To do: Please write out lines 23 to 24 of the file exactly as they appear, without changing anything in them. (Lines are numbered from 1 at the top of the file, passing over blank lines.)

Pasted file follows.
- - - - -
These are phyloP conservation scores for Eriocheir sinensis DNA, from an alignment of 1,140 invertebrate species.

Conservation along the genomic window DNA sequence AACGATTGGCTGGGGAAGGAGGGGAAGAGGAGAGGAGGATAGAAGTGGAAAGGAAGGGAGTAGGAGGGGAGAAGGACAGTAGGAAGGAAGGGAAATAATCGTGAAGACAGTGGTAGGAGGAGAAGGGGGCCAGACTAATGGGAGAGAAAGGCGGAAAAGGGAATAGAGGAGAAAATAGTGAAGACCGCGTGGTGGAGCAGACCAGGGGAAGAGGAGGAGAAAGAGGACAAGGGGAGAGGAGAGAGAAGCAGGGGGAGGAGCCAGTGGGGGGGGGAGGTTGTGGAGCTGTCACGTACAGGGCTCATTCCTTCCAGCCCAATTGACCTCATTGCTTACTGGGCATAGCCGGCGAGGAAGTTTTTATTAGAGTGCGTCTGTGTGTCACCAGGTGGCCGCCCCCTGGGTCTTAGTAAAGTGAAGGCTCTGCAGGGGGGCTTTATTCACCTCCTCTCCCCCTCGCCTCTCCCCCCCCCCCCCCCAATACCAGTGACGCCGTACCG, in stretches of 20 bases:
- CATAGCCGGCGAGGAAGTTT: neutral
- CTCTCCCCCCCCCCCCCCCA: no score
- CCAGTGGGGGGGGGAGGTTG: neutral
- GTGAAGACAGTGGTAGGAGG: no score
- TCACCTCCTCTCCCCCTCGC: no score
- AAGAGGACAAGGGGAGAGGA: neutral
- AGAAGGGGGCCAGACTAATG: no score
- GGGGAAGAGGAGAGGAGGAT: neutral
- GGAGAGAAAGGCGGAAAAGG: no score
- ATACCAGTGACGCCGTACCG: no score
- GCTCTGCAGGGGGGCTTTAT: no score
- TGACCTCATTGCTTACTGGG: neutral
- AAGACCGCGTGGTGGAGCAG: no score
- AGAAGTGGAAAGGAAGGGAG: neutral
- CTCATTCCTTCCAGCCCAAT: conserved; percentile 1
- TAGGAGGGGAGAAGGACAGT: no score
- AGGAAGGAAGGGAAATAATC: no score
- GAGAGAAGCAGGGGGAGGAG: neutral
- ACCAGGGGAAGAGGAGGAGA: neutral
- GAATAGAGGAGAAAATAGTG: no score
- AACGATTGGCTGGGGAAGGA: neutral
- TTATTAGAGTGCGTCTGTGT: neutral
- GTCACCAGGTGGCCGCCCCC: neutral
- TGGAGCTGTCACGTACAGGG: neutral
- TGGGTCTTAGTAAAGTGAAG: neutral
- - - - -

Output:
- AACGATTGGCTGGGGAAGGA: neutral
- TTATTAGAGTGCGTCTGTGT: neutral